Slayer - Undisputed Attitude (1996)
Slayer took a break from writing awesome thrash metal to record an album of typically one-dimensional hardcore punk.
Here’s a question worth pondering. How much are a band responsible for the enjoyment of their fans? Are they obligated to stay within certain boundaries when creating material under a tried and tested moniker? If The Beatles had launched into grindcore halfway through Abbey Road, would they actually have broken some sort of virtual contract between band and fan that states “we will experiment and be creative, but we will never completely alienate you”? What about if Jimi Hendrix laid down his guitar and recorded sixteen variations of Mary Had a Little Lamb, then released it as Are You Experienced on the Recorder? Would it have been unreasonable for fans to be angry at Jimi personally? Now I’ll be the first to admit that Slayer releasing an entire album of hardcore punk isn’t exactly on par with the above imagined atrocities, but the question still seems valid. Fans of the band waited four long years for 1994’s mediocre Divine Intervention album and while I would have expected that the guys would have been keen to show that this Lombardo-less line-up still had what it took to create awesome thrash metal albums, another two year wait resulted n a piece of work that’s likely to please only the smallest minority of their fans. As disappointing as that was, it’s made even more distressing when you realise that Undisputed Attitude isn’t even the album the band set out to make.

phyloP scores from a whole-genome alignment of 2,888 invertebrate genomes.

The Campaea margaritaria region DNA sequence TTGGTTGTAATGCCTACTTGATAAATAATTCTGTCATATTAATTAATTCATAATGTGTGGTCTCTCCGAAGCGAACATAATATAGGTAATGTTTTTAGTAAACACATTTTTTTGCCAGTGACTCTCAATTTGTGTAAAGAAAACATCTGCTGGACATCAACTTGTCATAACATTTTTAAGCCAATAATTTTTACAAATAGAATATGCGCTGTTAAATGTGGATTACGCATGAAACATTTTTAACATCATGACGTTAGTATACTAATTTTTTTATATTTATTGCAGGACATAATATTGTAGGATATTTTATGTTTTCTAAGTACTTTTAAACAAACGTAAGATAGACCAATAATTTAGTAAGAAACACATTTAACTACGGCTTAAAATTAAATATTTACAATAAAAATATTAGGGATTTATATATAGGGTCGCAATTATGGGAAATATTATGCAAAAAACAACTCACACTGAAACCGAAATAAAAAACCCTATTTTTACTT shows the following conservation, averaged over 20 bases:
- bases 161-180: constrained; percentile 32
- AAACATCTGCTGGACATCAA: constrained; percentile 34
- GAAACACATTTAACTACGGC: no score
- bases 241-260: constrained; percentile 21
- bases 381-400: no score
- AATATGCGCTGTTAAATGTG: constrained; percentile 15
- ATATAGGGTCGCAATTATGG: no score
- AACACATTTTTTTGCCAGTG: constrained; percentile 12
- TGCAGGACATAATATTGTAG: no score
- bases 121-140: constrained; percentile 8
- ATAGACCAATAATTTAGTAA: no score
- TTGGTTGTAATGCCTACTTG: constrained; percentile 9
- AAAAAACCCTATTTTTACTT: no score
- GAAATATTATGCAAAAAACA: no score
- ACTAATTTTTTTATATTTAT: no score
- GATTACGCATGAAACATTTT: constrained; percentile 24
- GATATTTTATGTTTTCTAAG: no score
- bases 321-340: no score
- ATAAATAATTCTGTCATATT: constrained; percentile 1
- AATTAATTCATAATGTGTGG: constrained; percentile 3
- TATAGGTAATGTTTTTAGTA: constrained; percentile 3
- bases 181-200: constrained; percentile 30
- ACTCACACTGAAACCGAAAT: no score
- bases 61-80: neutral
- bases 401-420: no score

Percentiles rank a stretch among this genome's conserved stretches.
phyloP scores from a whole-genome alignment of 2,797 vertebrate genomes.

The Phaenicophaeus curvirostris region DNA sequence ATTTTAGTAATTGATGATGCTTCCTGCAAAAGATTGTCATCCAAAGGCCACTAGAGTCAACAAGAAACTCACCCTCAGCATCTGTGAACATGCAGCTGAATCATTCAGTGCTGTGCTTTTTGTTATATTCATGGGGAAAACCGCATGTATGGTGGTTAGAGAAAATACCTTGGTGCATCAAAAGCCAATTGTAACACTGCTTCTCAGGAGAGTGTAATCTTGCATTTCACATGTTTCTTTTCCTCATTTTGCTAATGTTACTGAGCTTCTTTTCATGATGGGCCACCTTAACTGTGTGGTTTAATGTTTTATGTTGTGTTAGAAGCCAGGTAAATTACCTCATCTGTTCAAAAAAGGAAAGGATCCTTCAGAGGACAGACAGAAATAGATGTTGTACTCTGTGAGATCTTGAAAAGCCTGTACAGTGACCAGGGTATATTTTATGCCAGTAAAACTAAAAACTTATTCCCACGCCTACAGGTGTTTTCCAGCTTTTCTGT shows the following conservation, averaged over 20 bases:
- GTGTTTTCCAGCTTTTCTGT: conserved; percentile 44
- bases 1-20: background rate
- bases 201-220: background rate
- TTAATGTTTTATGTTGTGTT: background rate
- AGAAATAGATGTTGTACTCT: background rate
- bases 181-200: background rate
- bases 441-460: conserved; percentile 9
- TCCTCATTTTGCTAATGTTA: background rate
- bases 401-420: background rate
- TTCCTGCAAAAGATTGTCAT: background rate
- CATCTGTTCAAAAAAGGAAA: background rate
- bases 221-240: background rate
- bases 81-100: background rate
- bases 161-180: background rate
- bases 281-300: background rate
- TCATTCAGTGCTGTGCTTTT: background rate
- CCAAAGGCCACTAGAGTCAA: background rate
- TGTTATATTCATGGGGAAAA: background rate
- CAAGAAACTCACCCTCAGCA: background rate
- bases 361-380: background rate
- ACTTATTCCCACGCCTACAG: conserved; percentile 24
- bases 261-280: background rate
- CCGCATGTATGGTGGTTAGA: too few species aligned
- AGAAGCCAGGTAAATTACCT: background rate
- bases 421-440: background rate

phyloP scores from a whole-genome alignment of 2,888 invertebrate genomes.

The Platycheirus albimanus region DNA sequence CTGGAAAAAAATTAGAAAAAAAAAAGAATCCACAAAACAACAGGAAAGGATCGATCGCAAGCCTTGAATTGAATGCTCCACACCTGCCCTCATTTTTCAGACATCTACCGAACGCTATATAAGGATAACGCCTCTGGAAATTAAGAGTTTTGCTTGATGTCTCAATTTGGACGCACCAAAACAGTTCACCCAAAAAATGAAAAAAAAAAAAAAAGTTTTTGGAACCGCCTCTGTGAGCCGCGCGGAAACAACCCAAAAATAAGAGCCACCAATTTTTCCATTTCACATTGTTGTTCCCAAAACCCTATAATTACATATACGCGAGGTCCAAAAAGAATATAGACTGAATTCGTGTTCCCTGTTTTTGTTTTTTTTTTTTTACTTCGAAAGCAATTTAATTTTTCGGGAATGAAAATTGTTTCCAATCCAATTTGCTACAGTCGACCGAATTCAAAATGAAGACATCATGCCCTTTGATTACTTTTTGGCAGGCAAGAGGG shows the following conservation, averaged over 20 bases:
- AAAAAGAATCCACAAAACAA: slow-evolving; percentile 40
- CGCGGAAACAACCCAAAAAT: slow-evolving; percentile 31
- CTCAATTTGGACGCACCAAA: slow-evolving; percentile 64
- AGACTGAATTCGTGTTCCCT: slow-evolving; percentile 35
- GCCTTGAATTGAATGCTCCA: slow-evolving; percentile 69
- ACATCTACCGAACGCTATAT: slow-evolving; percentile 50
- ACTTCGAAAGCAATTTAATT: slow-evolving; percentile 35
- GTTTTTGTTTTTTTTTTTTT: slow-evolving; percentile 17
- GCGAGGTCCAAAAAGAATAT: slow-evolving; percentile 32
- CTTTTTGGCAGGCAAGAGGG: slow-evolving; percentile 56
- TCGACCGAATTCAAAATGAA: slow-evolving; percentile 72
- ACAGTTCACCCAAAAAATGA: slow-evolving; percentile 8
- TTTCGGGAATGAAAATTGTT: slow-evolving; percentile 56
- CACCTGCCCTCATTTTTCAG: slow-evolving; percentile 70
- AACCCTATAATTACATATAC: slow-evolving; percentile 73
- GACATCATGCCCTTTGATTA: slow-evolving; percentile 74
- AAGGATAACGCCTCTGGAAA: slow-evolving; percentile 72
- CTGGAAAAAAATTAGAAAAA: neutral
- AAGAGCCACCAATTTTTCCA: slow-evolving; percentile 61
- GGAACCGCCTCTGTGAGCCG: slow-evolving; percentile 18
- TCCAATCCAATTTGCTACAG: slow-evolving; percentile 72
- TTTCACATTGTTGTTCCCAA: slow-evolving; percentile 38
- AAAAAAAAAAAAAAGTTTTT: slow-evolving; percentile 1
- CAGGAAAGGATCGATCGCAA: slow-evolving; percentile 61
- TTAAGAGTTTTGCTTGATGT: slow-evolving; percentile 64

The original idea for the album was for Slayer to pay tribute to the bands that “made Slayer what it is”. There’s no denying that punk played an important role in the creation of thrash metal, and Slayer were undoubtedly inspired by its high-octane energy and aggression when building their sound, but anyone who’s listened to their debut album Show No Mercy will know that the guys took onboard far more influences from traditional heavy metal than from punk. The original line-up of intended covers included tracks by Judas Priest, UFO, Deep Purple, Black Flag and even The Doors to go along with a small selection of hardcore bands. After a few rehearsals however, the band just couldn’t figure out how to make the heavy metal and rock tracks work and so a decision was made to focus entirely on punk. The result is a thirty-two-minute barrage of rebellious, aggressive punk tunes, with the majority being covers of apparently important bands such as Verbal Abuse, Minor Threat and Dr Know. I say apparently because I’ve never heard a single track by any of these bands and the only one on the entire album I have experienced previously is D.R.I.. I’m clearly in no position to be able to properly critique Undisputed Attitude and there’s no way that I would ever rate or review an album from this genre, were it not for the fact that the word Slayer is written across the front cover.